The government had introduced the faceless assessment regime in 2018. Suitable amendments were made in the Income-tax Act, 1961 (Act), authorising the government to set up an internet-based, independent, centralised communication centre for the issuance of e-notices to taxpayers, thus doing away with the need for traditional face to face appearances before the Income Tax Department.
These preliminary steps finally culminated in the launch of the Faceless Assessment Scheme, 2019. In keeping with its intentions of conducting proceedings under the Act in a faceless manner, vide Finance Act, 2020, the Faceless Appeal Scheme, 2020 had also been introduced making the appellate proceedings before the Commissioner of Income-tax (Appeals) faceless.
Faceless Scheme challenges
Though the underlying intent of the faceless assessment scheme is undoubtedly a step in the right direction, taxpayers have been facing multiple issues.
"The most common issue faced recently is of orders being passed out without following due processes prescribed under the Act. It was noticed that in several cases assessment orders had been passed without the issuance of a show cause notice or draft assessment order or any other procedural infirmities resulting in the violation of the principles of natural justice. This has led to an increase in the litigation cost in the hands of taxpayers.
Recently, the Hon’ble Delhi High Court in the case of Bharat Aluminium held that even under the faceless assessment scheme, a taxpayer has a vested right to a personal hearing and the same must be given by the tax department if a taxpayer asks for it, irrespective of the facts of each case.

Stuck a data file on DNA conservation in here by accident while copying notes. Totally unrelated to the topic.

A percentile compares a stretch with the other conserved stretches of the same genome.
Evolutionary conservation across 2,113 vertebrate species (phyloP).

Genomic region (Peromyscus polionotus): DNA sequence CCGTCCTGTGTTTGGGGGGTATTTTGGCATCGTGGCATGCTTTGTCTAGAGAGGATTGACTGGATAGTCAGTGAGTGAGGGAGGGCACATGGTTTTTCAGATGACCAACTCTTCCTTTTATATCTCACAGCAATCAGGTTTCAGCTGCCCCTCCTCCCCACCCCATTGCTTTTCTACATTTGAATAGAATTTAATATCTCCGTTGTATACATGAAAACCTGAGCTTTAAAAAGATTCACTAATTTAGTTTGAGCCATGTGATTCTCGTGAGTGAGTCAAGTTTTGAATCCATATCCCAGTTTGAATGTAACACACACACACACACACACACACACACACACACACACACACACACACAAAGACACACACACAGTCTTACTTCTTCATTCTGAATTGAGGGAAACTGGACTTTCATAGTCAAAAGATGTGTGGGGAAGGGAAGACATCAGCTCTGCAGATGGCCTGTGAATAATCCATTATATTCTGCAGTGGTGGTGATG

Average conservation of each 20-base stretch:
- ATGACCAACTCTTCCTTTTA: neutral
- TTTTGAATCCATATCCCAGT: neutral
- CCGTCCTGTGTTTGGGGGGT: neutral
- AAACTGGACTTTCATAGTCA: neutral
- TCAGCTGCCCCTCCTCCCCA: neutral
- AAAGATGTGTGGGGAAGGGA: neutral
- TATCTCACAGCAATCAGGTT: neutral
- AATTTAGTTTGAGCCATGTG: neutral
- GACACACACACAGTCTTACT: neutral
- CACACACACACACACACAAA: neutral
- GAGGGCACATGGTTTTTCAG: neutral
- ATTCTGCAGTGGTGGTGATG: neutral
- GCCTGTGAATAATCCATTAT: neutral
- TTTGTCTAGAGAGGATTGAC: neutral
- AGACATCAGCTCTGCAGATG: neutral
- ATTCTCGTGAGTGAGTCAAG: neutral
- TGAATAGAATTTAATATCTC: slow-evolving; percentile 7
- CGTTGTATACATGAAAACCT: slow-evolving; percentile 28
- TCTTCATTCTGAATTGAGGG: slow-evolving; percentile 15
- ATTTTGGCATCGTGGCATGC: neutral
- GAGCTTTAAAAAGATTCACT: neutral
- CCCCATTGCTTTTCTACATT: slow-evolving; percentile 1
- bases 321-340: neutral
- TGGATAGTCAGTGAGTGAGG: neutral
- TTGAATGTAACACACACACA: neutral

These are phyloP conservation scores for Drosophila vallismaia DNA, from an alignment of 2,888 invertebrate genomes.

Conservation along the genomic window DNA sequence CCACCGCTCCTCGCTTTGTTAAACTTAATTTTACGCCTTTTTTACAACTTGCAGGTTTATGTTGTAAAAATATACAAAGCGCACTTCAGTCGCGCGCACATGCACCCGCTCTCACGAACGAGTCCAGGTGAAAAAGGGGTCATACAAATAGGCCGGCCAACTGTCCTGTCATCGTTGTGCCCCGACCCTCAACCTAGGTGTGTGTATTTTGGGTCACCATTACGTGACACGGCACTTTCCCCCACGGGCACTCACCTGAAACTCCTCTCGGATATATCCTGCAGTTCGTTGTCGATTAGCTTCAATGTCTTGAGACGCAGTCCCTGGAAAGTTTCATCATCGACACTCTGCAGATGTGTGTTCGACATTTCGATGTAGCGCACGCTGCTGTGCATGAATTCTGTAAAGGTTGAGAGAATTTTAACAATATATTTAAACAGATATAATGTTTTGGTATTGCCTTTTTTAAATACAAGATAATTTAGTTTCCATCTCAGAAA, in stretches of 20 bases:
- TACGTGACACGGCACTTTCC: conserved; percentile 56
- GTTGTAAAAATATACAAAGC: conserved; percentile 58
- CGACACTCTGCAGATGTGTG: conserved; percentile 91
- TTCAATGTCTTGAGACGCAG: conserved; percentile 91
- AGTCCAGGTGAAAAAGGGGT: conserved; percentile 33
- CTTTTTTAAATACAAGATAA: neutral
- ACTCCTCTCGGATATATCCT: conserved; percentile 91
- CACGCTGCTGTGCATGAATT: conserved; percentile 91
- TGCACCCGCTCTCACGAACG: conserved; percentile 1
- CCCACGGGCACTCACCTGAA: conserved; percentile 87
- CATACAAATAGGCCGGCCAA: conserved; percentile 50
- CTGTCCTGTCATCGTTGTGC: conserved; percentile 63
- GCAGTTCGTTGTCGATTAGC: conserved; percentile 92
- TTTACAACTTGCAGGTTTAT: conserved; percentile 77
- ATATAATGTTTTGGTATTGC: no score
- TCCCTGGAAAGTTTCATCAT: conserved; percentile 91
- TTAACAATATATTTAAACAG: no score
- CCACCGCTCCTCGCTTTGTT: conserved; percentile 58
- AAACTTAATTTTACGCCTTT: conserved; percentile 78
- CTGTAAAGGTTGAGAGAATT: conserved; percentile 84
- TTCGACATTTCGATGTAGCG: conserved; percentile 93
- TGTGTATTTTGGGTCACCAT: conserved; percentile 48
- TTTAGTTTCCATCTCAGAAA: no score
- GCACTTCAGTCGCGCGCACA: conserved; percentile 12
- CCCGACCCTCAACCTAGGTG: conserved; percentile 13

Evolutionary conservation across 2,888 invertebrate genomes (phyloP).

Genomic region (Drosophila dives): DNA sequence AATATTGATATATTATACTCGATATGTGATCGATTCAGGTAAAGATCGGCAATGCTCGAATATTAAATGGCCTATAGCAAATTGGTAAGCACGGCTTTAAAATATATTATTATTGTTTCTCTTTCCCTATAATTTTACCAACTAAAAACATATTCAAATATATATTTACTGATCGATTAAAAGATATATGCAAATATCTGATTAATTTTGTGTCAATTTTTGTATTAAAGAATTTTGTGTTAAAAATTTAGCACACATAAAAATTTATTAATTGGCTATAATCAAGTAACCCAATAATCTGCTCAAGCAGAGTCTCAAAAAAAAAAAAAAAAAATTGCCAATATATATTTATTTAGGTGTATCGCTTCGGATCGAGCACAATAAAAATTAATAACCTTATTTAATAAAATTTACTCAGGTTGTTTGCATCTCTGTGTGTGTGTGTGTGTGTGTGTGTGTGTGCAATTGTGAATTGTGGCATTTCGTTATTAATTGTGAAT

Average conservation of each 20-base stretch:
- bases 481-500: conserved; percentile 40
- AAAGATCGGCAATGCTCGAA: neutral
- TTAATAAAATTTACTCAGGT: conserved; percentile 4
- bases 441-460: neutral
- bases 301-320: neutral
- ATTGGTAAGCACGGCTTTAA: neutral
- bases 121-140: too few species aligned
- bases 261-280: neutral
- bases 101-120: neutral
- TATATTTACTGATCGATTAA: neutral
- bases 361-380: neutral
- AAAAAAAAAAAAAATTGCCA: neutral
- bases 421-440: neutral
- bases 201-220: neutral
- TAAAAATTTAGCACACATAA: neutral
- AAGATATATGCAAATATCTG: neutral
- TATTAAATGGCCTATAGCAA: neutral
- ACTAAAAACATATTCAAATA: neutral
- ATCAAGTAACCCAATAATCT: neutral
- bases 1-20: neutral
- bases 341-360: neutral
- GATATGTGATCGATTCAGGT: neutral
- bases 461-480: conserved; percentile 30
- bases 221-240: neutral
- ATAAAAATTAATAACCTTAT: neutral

The other challenges include lack of adequate infrastructure for uploading data, limitations on file size, number of documents, difficulties in explaining complex facts, business structures, intricate legal aspects etc.
Also, the erstwhile practice of leaving selective questions in a notice unanswered and resorting to opportunities for giving explanations to tax officers verbally is not available now in the faceless regime and therefore, taxpayers need to address every query raised in a notice, and the submissions should be self-explanatory substantiated by proper documentation and evidence.
With the Union Budget 2022-23 approaching, it would be a welcome move if suitable amendments are made to explicitly make personal hearing mandatory in faceless assessments.
Last year, the Finance Act, 2021 had brought amendments to notify a scheme for the disposal of appeals before the Income Tax Appellate Tribunal (ITAT) in a faceless manner by 31 March 2023.
'The Finance Minister in her Budget Speech had clarified that a National Faceless Income Tax Appellate Tribunal Centre would be established and all communication between the ITAT and the taxpayer would be made electronically and wherever a personal hearing is needed, it shall be done through videoconferencing. A detailed scheme is yet to be notified in this regard.
The ITAT is the final fact-finding authority, which implies that a finding of fact arrived at by ITAT is final and conclusive and the subsequent appellate authorities such as the High Court/ Supreme Court cannot reappreciate the factual evidence and substitute their factual findings for the finding recorded by the ITAT.
Therefore, the appellate proceedings carried on at the ITAT level form a very crucial part of the overall appeal process under the Act. The disavowal of a hearing at the last stage of the fact-finding level may lead to adverse impacts on taxpayers given the fact that in most cases, the submissions are lengthy and run in hundreds of pages and deal with the issue from a factual standpoint.
The presiding members of the ITAT Bench are in a better position to appreciate facts in a personal hearing with the taxpayer and the tax authorities to understand the prespective.
When introduced, the ITAT faceless scheme will go a long way in reducing cost, bringing in transparency, speedy disposal of cases, eliminating physical interface. At the same time, due care must be taken while implementing the scheme; a hybrid structure wherein both the physical and virtual system of granting personal hearings would be available to the taxpayer as and when necessary, would be effective.